In November 2016, President Obama announced a five-year ban on drilling in the Atlantic and the fragile Arctic. While this is an important step, it still leaves this cherished coastline wide open to the oil and gas industry once the five years are up.
A recent modeling study, commissioned by NRDC, reveals the extraordinary risks from a plausible oil well blowout in the U.S. Arctic Ocean. Even if such a spill were controlled and cleaned up in record time—and that’s wishful thinking when you consider the harsh Arctic conditions and the difficulty of amassing responders in such a remote location—this research shows that the impacts could be devastating.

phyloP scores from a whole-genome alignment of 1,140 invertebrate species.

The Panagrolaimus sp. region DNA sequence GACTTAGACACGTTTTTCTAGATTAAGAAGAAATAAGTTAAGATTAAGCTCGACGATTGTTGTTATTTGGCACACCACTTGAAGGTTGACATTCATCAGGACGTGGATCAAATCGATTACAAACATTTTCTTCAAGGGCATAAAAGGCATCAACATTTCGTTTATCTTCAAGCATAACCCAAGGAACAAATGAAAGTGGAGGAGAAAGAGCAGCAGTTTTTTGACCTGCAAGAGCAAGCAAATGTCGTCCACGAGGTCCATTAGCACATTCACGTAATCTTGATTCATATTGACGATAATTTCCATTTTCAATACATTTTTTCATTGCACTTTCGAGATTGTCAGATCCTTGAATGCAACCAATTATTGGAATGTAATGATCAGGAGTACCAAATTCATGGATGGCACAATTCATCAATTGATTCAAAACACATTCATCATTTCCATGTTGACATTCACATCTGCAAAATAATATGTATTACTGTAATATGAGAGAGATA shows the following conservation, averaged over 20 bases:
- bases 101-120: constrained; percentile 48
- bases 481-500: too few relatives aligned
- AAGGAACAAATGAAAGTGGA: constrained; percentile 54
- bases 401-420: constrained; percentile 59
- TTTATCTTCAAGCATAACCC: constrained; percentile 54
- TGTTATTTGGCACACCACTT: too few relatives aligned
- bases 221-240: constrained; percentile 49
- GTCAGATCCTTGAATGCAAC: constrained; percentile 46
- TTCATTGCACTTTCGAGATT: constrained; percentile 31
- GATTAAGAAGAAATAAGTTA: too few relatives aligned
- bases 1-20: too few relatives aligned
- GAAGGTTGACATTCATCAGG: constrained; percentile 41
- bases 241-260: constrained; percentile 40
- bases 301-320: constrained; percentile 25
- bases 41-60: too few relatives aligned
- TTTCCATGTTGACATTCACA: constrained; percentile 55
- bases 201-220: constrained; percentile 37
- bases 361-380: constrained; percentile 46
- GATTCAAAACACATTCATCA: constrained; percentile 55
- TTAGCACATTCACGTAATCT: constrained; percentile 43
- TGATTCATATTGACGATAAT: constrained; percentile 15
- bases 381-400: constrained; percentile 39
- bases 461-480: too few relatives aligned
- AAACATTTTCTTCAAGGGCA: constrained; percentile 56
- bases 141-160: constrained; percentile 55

An Arctic oil spill poses serious threats to the entire region, including several areas with high biological diversity like the Chukchi Coast, Wrangel Island, and the Arctic National Wildlife Refuge. Many sensitive species are also in the crosshairs, including polar bears, three different kinds of whales, ice seals, and walruses, as well as many endangered migratory birds. These animals could be injured or even killed as a result of the impacts of a spill.
We know how quickly coastlines and precious marine areas can be destroyed by oil spills and drilling pollution. Our research shows that a spill in this harsh, unpredictable environment is almost guaranteed to cause serious damage that can be felt for generations. Enough is enough.